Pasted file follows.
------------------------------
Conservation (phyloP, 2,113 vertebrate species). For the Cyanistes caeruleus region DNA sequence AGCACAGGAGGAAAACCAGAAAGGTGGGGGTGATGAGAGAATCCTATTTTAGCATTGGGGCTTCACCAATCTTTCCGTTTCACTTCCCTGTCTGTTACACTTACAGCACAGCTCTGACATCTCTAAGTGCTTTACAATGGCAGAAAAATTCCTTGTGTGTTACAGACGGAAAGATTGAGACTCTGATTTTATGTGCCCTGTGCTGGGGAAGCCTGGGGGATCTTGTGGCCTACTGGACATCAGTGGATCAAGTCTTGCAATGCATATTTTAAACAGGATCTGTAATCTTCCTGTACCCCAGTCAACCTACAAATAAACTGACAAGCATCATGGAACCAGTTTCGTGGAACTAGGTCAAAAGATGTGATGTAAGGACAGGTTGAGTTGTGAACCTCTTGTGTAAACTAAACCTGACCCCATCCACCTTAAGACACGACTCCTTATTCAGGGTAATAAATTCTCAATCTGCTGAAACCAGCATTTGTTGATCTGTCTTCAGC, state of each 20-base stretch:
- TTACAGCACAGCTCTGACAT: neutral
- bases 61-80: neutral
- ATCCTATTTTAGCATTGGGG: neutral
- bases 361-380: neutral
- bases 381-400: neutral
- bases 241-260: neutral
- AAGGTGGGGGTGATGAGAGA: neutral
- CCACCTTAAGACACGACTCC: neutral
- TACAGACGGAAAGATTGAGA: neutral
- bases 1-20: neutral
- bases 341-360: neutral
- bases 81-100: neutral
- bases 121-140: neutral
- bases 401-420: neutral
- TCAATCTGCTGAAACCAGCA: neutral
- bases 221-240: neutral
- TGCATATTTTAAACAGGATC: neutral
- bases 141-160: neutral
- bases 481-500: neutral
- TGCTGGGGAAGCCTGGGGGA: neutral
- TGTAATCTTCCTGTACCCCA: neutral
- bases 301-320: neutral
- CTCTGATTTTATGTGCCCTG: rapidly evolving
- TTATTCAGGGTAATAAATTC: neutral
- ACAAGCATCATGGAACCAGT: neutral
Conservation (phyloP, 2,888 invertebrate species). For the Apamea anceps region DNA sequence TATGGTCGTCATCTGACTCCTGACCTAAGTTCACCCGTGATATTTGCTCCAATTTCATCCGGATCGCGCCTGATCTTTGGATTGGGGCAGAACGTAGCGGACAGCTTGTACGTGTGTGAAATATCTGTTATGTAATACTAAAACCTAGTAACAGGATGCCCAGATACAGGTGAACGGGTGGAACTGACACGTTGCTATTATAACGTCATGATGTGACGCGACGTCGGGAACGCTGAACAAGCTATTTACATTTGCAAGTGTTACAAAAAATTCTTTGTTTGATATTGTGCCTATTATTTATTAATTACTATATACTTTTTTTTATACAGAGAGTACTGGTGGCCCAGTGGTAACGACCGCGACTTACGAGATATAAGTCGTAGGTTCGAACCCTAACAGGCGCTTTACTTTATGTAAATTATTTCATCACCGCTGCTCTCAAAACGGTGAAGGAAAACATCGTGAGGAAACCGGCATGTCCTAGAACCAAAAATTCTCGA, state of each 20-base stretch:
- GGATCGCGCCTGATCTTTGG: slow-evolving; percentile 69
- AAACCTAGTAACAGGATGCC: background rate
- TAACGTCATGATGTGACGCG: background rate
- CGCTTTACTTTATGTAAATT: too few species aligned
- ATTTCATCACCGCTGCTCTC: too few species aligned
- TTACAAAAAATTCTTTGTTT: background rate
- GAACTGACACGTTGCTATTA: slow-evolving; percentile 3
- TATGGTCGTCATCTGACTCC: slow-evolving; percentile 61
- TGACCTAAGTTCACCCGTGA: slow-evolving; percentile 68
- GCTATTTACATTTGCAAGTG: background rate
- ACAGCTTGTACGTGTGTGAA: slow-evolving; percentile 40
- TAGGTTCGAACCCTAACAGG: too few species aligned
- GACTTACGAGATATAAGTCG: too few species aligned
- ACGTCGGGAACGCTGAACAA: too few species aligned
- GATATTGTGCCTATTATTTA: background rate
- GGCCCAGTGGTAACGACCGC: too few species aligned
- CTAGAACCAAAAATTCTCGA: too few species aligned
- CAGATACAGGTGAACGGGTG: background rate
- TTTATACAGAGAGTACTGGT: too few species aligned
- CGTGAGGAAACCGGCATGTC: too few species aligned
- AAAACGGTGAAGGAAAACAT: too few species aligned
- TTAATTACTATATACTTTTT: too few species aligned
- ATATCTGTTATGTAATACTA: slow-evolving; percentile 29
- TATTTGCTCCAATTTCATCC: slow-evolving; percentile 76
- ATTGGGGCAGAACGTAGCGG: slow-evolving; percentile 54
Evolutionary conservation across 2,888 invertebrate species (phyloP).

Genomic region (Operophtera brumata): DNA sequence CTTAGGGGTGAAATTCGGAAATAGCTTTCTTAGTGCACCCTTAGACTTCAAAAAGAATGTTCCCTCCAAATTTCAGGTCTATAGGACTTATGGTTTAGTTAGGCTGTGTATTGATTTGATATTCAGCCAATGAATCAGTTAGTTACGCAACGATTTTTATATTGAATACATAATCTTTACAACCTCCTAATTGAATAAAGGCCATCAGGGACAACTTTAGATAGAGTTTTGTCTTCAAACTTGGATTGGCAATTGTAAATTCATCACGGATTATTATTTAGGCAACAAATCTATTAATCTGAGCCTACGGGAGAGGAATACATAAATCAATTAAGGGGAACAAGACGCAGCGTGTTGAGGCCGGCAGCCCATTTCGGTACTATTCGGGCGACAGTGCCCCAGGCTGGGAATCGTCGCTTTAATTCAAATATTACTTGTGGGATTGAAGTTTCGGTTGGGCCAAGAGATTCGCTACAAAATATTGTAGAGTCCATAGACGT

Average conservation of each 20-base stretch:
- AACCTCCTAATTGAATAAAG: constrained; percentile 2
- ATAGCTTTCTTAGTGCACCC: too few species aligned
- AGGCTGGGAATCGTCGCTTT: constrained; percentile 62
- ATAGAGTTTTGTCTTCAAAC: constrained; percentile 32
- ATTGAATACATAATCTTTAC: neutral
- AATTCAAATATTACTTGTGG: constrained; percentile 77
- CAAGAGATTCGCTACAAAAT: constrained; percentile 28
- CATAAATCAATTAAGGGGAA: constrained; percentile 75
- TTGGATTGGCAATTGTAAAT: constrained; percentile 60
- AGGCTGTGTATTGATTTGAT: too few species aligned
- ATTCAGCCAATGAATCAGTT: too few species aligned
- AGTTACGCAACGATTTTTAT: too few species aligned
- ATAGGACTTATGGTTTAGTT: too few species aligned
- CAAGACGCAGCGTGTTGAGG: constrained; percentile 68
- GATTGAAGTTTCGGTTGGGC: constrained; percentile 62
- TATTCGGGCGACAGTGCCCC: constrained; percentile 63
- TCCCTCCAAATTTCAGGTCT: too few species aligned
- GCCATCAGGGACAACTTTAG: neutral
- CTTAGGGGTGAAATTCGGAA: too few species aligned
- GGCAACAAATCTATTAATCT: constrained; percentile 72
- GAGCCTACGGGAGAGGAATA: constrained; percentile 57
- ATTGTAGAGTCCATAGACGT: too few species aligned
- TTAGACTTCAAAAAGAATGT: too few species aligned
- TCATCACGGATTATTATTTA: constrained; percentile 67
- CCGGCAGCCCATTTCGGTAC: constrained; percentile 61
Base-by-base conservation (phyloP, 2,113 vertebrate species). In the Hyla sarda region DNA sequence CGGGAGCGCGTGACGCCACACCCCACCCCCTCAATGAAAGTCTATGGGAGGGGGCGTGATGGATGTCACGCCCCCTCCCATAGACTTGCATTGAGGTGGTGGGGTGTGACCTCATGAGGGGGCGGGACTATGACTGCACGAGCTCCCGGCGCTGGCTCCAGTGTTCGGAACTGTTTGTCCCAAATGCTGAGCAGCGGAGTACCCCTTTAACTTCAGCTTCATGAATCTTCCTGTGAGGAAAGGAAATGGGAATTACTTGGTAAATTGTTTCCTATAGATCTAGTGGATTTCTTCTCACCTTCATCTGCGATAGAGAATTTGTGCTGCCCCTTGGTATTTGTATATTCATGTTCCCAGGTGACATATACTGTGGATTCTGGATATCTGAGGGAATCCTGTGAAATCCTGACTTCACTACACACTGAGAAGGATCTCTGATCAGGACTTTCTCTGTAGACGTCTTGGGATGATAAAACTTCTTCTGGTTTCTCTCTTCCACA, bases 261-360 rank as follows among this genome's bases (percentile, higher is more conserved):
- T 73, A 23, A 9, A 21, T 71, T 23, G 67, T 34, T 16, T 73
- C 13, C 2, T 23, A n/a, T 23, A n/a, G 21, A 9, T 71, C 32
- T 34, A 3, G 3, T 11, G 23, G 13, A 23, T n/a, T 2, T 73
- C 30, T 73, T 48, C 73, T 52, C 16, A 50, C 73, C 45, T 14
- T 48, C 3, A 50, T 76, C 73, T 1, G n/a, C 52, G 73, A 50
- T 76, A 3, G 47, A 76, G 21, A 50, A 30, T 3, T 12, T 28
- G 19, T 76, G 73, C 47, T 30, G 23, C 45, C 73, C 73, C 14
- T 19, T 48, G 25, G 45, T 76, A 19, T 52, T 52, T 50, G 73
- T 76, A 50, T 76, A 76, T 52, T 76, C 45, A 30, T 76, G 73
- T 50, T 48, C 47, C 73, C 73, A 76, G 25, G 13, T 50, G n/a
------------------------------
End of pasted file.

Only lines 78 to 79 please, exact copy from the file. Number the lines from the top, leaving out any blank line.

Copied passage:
- TTAGACTTCAAAAAGAATGT: too few species aligned
- TCATCACGGATTATTATTTA: constrained; percentile 67